Sinn Féin's Pearse Doherty has said that Ireland would have a better economy if it united with the North and that many of the arguments against unification are based on misinformation.
The Donegal South-West TD told TheJournal.ie that while a border poll should not take place during the current Northern Assembly – which will run to 2016 – it should go ahead in the next term.
“The idea is and the belief is that there is a potential in an all-Ireland situation, with larger economies of scale, with a population of six-and-a-half million people, with all of the different transaction costs being eliminated, that you will actually have a better economy,” he claimed.
Doherty said the economic arguments against uniting Ireland are full of misinformation. He claims that Ireland would not automatically have to replace the €10 billion subvention that the Northern executive gets from central government in London.
“If you peel back the figures, and this is something that we’ve been doing for quite a period of time, the €10 billion is made up of €6 billion that you wouldn’t actually be spending in an all-Ireland economy,” he said.
“You wouldn’t be funding the British army, you wouldn’t be funding museums in Scotland and Wales, you wouldn’t be funding other areas that are simply to do with the British establishment.”
If €6 billion were removed, that would still leave around €4 billion. However, Doherty says this could be made up if there was proper scrutiny of how much the North raises in corporation tax and VAT returns, TheJournal.ie reports.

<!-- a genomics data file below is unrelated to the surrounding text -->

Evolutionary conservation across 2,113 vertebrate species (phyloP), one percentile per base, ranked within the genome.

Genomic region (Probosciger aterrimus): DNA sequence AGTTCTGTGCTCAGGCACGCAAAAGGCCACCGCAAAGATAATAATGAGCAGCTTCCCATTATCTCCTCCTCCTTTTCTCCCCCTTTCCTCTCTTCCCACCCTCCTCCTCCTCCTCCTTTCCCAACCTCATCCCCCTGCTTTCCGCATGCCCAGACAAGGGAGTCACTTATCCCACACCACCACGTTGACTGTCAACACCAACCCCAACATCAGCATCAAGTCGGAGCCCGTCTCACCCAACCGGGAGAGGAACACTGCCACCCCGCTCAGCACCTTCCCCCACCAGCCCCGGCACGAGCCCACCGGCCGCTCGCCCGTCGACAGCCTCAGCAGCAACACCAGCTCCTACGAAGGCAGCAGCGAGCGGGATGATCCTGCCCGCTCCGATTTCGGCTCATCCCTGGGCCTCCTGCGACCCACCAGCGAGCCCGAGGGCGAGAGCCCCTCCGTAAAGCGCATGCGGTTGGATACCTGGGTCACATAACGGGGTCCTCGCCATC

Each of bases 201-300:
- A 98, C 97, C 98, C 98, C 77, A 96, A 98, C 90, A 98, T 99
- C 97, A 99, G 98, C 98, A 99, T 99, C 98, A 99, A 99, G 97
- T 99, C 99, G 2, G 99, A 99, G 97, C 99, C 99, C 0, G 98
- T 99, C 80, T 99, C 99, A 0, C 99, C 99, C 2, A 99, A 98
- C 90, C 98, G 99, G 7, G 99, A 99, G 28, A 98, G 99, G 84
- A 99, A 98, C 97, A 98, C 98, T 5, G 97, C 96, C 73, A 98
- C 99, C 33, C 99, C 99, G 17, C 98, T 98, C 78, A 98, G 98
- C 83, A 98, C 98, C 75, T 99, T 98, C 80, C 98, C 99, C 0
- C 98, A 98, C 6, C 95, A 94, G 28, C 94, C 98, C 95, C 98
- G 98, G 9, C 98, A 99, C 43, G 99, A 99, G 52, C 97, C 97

He continued: “If you have a company located in Belfast or Derry where its headquarters is in London then its profits are recorded in London, and not in the North.
“So there is a big, big gap there in terms of the actual amount of taxation that is raised in the North that would stay in Ireland in the context of a united Ireland.”
Uniting the two countries would theoretically create a public sector workforce of over 500,000 people within a workforce of 2.8 million people on the island of Ireland.
This would mean that about a fifth of the workforce would be classed as public sector in comparison to the around 13 percent of the workforce which works in the public sector in the south, but Doherty says there would be no redundancies, claiming that redeployment would happen where roles are duplicated.
He also told TheJournal.ie that there is no discrepancy between Sinn Féin’s opposition to the property tax in the south of Ireland and its involvement in an administration which levies local charges in the North.
“The argument in relation to the rates system in the North is not similar and we’ve made that point time and time again. In the rates system in the North there are services provided,” he insisted.
He would not say whether a local authority charge would be leveled in a United Ireland but did say that a tax in the region of €300 could be considered if “everybody gets their bins collected for free, you get free education and you get your septic tank emptied and you get emergency services free."
“We have to have the fiscal powers first in relatin to the property tax.”
On the overall issue of taxation in a United Ireland, Doherty said that Sinn Fein favors levies on income over any other form of taxation, saying that a “third rate of tax” is something the party believes in for both countries.
“We believe that companies should pay their proper effective rate of tax,” he said. “We believe that some of the tax reductions that are available in terms of pension contributions, which are basically being absorbed by the highest earners in this State, should be limited.
“Those areas need to be exhausted before we look at any other type of taxation.”
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